Recent advances in the photoluminescent cooling of doped glasses provoke the question of whether similar progress is possible in electroluminescent cooling (ELC), and if so, what are the conditions for observing it at high powers. Here, we establish a simulation framework for III-V intracavity double-diode structures (DDSs) intended for studying ELC and introduce and analyze the most relevant figures of merit for the recently measured devices exhibiting the highest reported quantum efficiency of 70%. In essence, the DDSs optically couple a GaInP/GaAs double heterojunction light-emitting diode (LED) and a GaAs p-n homojunction photodetector (PD), integrated as a single device. The modeling framework couples the drift-diffusion charge transport model with a photon transport model and uses our recent experimental measurements for validation and the extraction of important material parameters. Results show that the model can accurately describe the experimental behavior over many orders of magnitude and suggest that the internal efficiency of the LED already exceeds the cooling threshold. Directly observing cooling in the presently studied devices, however, is still hindered by bottlenecks arising from the surface recombination at the LED walls and recombination losses in the PD.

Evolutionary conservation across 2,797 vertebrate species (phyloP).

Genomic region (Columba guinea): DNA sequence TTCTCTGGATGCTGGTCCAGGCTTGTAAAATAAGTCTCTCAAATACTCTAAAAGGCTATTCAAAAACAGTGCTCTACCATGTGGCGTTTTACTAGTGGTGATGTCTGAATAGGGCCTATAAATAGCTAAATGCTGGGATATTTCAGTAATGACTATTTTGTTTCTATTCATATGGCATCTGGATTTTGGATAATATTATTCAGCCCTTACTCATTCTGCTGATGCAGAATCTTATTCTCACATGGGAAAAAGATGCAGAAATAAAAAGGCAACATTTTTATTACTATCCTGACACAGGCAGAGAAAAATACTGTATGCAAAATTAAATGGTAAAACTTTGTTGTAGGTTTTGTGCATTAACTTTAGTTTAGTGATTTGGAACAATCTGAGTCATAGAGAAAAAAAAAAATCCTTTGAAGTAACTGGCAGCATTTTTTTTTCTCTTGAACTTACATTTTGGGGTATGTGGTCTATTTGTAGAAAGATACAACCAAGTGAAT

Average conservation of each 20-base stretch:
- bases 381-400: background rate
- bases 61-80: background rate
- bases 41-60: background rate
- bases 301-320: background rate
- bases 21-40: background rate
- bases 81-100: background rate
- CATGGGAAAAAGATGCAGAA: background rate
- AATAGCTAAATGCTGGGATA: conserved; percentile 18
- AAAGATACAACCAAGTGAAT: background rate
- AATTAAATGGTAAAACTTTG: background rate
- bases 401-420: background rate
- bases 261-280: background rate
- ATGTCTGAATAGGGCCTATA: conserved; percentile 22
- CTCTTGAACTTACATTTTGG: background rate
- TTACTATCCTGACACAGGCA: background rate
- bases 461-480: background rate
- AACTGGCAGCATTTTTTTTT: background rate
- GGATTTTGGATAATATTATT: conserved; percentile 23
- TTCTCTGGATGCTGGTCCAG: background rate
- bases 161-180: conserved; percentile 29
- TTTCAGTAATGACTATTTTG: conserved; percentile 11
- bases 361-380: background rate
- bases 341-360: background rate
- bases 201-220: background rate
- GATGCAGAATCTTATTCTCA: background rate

|Number of pages||6|
|Journal||IEEE Transactions on Electron Devices|
|Publication status||Published - 1 Jun 2019|
|MoE publication type||A1 Journal article-refereed|
- double-diode structures
- electroluminescent cooling
- light-emitting diodes (LEDs)